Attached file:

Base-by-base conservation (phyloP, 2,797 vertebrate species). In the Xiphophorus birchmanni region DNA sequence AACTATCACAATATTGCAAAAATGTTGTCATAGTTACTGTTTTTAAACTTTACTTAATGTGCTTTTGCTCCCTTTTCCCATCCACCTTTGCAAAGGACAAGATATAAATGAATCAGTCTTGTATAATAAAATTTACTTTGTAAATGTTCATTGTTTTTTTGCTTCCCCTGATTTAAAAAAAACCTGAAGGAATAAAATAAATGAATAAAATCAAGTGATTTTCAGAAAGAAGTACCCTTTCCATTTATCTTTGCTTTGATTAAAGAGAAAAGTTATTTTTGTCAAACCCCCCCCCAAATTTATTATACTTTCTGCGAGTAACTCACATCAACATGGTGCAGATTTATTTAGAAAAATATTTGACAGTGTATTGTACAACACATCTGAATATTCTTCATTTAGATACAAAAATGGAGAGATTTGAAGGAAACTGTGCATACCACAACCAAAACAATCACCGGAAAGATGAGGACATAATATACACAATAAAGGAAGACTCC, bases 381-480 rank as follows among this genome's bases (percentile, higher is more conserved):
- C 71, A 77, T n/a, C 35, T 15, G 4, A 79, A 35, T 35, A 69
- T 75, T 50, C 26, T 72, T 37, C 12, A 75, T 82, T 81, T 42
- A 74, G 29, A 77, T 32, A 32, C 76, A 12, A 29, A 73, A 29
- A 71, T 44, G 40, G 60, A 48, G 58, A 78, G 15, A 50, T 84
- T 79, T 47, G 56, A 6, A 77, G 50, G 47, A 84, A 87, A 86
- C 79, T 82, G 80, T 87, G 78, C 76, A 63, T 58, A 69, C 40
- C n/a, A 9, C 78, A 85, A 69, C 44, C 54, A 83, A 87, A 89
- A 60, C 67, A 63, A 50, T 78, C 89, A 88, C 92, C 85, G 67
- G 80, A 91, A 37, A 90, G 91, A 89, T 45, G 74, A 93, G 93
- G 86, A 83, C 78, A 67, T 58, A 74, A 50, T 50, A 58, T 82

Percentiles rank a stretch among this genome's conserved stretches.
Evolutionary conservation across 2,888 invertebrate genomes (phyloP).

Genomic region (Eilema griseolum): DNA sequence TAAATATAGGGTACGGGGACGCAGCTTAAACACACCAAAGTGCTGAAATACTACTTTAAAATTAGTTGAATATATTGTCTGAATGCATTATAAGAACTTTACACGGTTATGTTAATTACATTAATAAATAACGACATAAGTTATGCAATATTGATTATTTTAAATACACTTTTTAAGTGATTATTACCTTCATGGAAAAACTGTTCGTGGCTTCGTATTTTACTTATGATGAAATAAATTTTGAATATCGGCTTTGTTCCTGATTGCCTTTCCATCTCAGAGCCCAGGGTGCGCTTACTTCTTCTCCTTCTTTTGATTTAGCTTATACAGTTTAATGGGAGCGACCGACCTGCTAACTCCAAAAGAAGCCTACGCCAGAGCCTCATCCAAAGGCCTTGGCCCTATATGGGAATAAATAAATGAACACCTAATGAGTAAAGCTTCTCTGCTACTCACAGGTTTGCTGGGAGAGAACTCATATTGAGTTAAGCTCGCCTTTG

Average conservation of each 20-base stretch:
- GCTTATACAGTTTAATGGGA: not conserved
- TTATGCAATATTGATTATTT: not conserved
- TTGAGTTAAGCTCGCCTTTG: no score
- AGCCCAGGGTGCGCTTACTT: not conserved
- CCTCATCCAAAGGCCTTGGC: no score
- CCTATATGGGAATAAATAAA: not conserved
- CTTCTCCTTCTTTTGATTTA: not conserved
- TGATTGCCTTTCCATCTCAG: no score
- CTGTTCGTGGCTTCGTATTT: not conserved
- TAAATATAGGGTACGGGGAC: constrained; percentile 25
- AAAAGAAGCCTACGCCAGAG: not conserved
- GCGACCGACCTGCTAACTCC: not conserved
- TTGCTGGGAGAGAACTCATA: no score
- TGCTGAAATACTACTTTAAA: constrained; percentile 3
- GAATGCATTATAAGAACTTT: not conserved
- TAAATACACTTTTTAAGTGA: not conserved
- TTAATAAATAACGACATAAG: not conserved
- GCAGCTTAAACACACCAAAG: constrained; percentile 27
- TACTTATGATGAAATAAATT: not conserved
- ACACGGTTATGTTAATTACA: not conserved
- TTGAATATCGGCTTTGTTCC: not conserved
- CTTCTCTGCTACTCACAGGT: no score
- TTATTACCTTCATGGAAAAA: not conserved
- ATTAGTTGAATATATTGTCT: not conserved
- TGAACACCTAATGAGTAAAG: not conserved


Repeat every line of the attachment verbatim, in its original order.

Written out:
Base-by-base conservation (phyloP, 2,797 vertebrate species). In the Xiphophorus birchmanni region DNA sequence AACTATCACAATATTGCAAAAATGTTGTCATAGTTACTGTTTTTAAACTTTACTTAATGTGCTTTTGCTCCCTTTTCCCATCCACCTTTGCAAAGGACAAGATATAAATGAATCAGTCTTGTATAATAAAATTTACTTTGTAAATGTTCATTGTTTTTTTGCTTCCCCTGATTTAAAAAAAACCTGAAGGAATAAAATAAATGAATAAAATCAAGTGATTTTCAGAAAGAAGTACCCTTTCCATTTATCTTTGCTTTGATTAAAGAGAAAAGTTATTTTTGTCAAACCCCCCCCCAAATTTATTATACTTTCTGCGAGTAACTCACATCAACATGGTGCAGATTTATTTAGAAAAATATTTGACAGTGTATTGTACAACACATCTGAATATTCTTCATTTAGATACAAAAATGGAGAGATTTGAAGGAAACTGTGCATACCACAACCAAAACAATCACCGGAAAGATGAGGACATAATATACACAATAAAGGAAGACTCC, bases 381-480 rank as follows among this genome's bases (percentile, higher is more conserved):
- C 71, A 77, T n/a, C 35, T 15, G 4, A 79, A 35, T 35, A 69
- T 75, T 50, C 26, T 72, T 37, C 12, A 75, T 82, T 81, T 42
- A 74, G 29, A 77, T 32, A 32, C 76, A 12, A 29, A 73, A 29
- A 71, T 44, G 40, G 60, A 48, G 58, A 78, G 15, A 50, T 84
- T 79, T 47, G 56, A 6, A 77, G 50, G 47, A 84, A 87, A 86
- C 79, T 82, G 80, T 87, G 78, C 76, A 63, T 58, A 69, C 40
- C n/a, A 9, C 78, A 85, A 69, C 44, C 54, A 83, A 87, A 89
- A 60, C 67, A 63, A 50, T 78, C 89, A 88, C 92, C 85, G 67
- G 80, A 91, A 37, A 90, G 91, A 89, T 45, G 74, A 93, G 93
- G 86, A 83, C 78, A 67, T 58, A 74, A 50, T 50, A 58, T 82

Percentiles rank a stretch among this genome's conserved stretches.
Evolutionary conservation across 2,888 invertebrate genomes (phyloP).

Genomic region (Eilema griseolum): DNA sequence TAAATATAGGGTACGGGGACGCAGCTTAAACACACCAAAGTGCTGAAATACTACTTTAAAATTAGTTGAATATATTGTCTGAATGCATTATAAGAACTTTACACGGTTATGTTAATTACATTAATAAATAACGACATAAGTTATGCAATATTGATTATTTTAAATACACTTTTTAAGTGATTATTACCTTCATGGAAAAACTGTTCGTGGCTTCGTATTTTACTTATGATGAAATAAATTTTGAATATCGGCTTTGTTCCTGATTGCCTTTCCATCTCAGAGCCCAGGGTGCGCTTACTTCTTCTCCTTCTTTTGATTTAGCTTATACAGTTTAATGGGAGCGACCGACCTGCTAACTCCAAAAGAAGCCTACGCCAGAGCCTCATCCAAAGGCCTTGGCCCTATATGGGAATAAATAAATGAACACCTAATGAGTAAAGCTTCTCTGCTACTCACAGGTTTGCTGGGAGAGAACTCATATTGAGTTAAGCTCGCCTTTG

Average conservation of each 20-base stretch:
- GCTTATACAGTTTAATGGGA: not conserved
- TTATGCAATATTGATTATTT: not conserved
- TTGAGTTAAGCTCGCCTTTG: no score
- AGCCCAGGGTGCGCTTACTT: not conserved
- CCTCATCCAAAGGCCTTGGC: no score
- CCTATATGGGAATAAATAAA: not conserved
- CTTCTCCTTCTTTTGATTTA: not conserved
- TGATTGCCTTTCCATCTCAG: no score
- CTGTTCGTGGCTTCGTATTT: not conserved
- TAAATATAGGGTACGGGGAC: constrained; percentile 25
- AAAAGAAGCCTACGCCAGAG: not conserved
- GCGACCGACCTGCTAACTCC: not conserved
- TTGCTGGGAGAGAACTCATA: no score
- TGCTGAAATACTACTTTAAA: constrained; percentile 3
- GAATGCATTATAAGAACTTT: not conserved
- TAAATACACTTTTTAAGTGA: not conserved
- TTAATAAATAACGACATAAG: not conserved
- GCAGCTTAAACACACCAAAG: constrained; percentile 27
- TACTTATGATGAAATAAATT: not conserved
- ACACGGTTATGTTAATTACA: not conserved
- TTGAATATCGGCTTTGTTCC: not conserved
- CTTCTCTGCTACTCACAGGT: no score
- TTATTACCTTCATGGAAAAA: not conserved
- ATTAGTTGAATATATTGTCT: not conserved
- TGAACACCTAATGAGTAAAG: not conserved